Home' Greymouth Star : January 4th 2014 Contents Greymouth Star
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Ross as a toddler, and now as
an octogenarian he also intends
being buried f rom there.
“ We lived up the Totara Valley,
three miles out. We went by horse
and cart at the start, until we got
a truck. The whole family would
go, every Sunday.”
Those days, there would be 70
to 80 people at Sunday Mass. His
sister was married there, in the
church tucked under the hill and
sheltered f rom the predominant
West Coast sou-westers.
In 1911, there was a wedding
so big it made the pages of the
Grey River Argus: “One of the
most popular weddings ever
celebrated in Ross took place last
Wednesday when Miss Norah
Minehan was married to Mr
J Stuart of Greymouth ... The
church had been beautifully
decorated for the occasion, the
principal feature being a large
wedding bell composed of white
St Patrick’s Church was built
in 1866, within a year of the
founding of the Ross goldfield.
A significant proportion of West
Coast miners were Catholic Irish.
Catholic priests followed on the
heels of the miners to ser ve a
“It is unsusual, no matter where
you go you never see timber like
it,” Mr Minehan said.
“The floor is baltic wood. The
altar and surrounds were donated
by the Chapmans (there was the
Stuart and Chapman Mill, at
Ross). It’s beautiful timber.”
The history of the church is well
documented, as it is a category
two listed building with the New
Zealand Historic Places Trust.
Trust records show the
original, rectangular building
was constructed of baltic pine.
Reputedly, the timber was
imported by a merchant who
could not pay for it.
The Irish community in Ross
apparently banded together,
purchased the cargo, and built a
church from it.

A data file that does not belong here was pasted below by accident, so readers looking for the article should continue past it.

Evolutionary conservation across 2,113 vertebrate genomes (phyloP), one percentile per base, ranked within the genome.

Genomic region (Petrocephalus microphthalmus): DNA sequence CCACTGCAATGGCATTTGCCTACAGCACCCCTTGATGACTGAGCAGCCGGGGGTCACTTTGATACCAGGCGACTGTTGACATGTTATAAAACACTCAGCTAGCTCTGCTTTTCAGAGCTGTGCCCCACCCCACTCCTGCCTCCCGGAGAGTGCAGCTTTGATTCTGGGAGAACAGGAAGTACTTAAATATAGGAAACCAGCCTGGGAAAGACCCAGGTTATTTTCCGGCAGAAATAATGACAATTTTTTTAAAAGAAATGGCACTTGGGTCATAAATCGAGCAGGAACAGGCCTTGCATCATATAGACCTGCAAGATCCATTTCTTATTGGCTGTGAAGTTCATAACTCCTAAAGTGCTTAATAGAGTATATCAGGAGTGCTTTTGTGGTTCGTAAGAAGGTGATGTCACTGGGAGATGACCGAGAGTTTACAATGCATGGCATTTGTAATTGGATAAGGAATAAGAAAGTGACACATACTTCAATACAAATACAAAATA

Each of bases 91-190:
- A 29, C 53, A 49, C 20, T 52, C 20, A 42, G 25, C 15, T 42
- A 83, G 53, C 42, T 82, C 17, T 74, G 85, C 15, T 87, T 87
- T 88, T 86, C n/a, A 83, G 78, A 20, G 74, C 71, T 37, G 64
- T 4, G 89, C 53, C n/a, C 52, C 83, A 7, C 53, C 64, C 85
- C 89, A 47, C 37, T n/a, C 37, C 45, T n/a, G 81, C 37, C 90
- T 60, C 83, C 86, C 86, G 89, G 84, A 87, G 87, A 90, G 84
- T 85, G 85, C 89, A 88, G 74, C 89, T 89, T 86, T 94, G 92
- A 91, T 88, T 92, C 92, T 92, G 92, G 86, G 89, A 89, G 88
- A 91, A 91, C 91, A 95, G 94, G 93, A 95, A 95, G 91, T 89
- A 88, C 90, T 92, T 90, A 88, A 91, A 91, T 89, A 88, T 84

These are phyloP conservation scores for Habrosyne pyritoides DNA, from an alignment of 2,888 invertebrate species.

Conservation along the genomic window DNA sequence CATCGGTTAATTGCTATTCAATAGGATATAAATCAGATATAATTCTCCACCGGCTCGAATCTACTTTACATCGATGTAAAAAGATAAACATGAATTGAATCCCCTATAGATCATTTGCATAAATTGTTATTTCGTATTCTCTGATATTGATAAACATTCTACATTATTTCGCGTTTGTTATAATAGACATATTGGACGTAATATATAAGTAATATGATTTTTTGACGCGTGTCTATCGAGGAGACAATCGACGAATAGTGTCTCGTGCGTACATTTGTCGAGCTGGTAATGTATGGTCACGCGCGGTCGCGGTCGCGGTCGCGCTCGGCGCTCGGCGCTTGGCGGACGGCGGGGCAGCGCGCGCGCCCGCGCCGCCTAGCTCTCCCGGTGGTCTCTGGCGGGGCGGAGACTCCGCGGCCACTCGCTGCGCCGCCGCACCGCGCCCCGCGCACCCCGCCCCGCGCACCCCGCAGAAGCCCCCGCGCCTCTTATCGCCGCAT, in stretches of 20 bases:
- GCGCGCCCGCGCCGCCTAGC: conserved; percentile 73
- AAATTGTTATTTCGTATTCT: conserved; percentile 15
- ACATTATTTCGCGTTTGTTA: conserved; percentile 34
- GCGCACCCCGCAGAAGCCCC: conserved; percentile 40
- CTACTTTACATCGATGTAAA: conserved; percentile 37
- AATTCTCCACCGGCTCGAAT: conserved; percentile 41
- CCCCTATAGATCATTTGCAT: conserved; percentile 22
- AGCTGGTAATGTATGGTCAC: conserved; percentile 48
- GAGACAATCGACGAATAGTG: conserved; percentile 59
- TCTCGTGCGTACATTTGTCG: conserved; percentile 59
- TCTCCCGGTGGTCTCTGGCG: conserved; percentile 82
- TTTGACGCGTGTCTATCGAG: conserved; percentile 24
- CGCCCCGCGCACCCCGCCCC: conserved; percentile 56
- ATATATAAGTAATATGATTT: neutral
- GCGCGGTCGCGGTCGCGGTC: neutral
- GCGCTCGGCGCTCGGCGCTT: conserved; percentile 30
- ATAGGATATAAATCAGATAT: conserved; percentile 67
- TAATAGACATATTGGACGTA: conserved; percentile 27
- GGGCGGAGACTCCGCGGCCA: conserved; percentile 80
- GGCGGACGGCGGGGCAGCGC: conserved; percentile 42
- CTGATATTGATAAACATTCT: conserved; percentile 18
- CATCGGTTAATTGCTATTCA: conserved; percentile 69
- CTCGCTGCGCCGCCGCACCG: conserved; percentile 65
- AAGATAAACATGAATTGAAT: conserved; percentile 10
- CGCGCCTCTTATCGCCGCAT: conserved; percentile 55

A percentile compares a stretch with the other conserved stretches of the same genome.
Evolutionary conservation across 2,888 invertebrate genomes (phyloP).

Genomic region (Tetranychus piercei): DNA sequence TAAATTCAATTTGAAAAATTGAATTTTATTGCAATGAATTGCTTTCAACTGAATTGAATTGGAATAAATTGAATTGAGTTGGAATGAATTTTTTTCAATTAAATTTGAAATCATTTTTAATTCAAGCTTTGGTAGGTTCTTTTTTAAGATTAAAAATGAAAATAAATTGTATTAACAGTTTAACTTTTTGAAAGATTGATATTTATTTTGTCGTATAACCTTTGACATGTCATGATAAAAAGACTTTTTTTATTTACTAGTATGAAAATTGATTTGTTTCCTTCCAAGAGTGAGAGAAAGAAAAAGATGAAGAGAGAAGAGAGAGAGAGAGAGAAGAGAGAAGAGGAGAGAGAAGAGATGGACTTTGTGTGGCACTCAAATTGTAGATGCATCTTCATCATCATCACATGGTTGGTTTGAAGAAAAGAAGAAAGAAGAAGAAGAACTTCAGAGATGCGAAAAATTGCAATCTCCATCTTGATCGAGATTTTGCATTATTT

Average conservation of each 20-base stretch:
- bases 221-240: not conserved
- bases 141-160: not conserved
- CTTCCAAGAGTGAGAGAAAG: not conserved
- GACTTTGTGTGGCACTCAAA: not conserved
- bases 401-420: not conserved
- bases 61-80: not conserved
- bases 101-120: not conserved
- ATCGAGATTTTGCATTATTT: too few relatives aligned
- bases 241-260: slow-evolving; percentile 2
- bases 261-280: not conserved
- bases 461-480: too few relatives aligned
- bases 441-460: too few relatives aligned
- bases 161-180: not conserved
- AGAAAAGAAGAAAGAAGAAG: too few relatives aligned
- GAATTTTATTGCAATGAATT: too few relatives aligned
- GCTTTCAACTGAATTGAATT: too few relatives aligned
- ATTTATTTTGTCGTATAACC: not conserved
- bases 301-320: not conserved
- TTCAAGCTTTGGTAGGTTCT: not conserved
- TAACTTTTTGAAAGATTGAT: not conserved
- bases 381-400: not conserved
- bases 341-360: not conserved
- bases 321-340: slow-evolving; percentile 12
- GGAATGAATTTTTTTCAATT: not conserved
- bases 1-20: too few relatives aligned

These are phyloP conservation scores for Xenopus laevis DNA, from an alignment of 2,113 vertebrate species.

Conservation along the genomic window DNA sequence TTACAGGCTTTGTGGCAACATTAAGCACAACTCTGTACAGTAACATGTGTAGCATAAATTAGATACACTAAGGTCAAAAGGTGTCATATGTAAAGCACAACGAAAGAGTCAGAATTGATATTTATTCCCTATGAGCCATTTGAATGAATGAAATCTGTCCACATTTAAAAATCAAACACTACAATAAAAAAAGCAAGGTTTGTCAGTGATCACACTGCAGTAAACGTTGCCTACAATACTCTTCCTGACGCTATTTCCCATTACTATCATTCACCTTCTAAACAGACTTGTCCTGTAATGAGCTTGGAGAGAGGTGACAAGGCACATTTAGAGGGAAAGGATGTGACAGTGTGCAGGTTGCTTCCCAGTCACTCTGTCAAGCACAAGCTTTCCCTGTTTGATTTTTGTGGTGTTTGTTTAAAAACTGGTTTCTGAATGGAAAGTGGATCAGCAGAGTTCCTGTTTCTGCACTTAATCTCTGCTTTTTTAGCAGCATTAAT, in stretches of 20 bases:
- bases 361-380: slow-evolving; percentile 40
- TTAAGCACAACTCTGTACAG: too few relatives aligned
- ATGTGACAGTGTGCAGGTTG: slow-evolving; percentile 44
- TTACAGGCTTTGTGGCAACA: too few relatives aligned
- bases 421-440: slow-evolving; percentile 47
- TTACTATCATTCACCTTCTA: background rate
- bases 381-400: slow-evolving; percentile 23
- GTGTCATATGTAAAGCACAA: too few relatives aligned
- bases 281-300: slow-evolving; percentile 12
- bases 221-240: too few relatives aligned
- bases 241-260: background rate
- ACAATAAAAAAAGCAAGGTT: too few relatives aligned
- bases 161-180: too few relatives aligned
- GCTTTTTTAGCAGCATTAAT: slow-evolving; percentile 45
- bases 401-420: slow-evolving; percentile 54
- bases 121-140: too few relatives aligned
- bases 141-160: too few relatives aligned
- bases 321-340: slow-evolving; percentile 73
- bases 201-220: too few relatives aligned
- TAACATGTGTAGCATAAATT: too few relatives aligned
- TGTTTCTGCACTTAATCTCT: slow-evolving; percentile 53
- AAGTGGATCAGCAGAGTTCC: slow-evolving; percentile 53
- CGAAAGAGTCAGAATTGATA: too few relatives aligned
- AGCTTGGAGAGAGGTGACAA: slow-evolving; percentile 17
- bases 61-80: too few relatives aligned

In 1869, north-south transepts
were added to accommodate the
growing congregation. It has
remained virtually unchanged
for nearly 150 years, is easily the
oldest Catholic church on the
West Coast and the second oldest
sur viving in the Christchurch
Catholic diocese, after Akaroa. It
may also be the oldest remaining
building in Ross, and is arguably
the longest continually occupied
building on the Coast.
With declining numbers of
parishioners in the late 20th
century, the Ross parish —
originally from Rimu in the
north to Jackson Bay in the south
— w a s incorporated into the
Hokitika parish of St Mary’s and
lost its resident priest. The old
presbytery behind the church was
sold in 1982.
The church seats 150 people,
and has elements of the
Carpenter Gothic style.
Today, it attracts a steady stream
of tourists. The Ross Goldfields
Information Centre, just across
the road, unlocks and locks the
door every morning and night on
behalf of the church.
“ In the visitors’ book, there’s a
lot of Europeans, including Irish,
look in. It’s a very nice, peaceful
spot,” information centre officer
and next door neighbour Kath
“A lot of New Zealanders are
interested, too, as it’s the second
It takes only a little imagination,
and a little help from the archives
of the West Coast Times,
to picture St Patrick’s as the
beating heart of the Ross Irish
Christmas, 1882. The bell rings
out over the town, ringing for
Midnight Mass. Father Pertuis
leads Mass, and the choir sings
Mozart. O utside, the mines lie
idle. But there is lots of paydirt
left — that is why the miners
built a church to last.
As the decades passed, though,
Ross did begin to shrink, and so
did the congregation.
“ It was (later) a big sawmilling
town,” Mr Minehan says. “ But
the railway station went, and the
But the church remained, albeit
with a dwindling congregation.
St Patrick’s, Ross
St Patrick’s, Ross
They came f rom Ireland, pick and shovel in hand, looking for gold on the Ross goldfield. They needed a place to worship, and they built it to last. Nearly 150
years later, their chapel — St Patrick’s Catholic Church — is arguably the oldest continually occupied building on the West Coast. LAURA MILLS reports.
Faith of our Fathers:
Old West Coast churches
St Patrick’s Church, at right, at the height of the 1860s goldrush.
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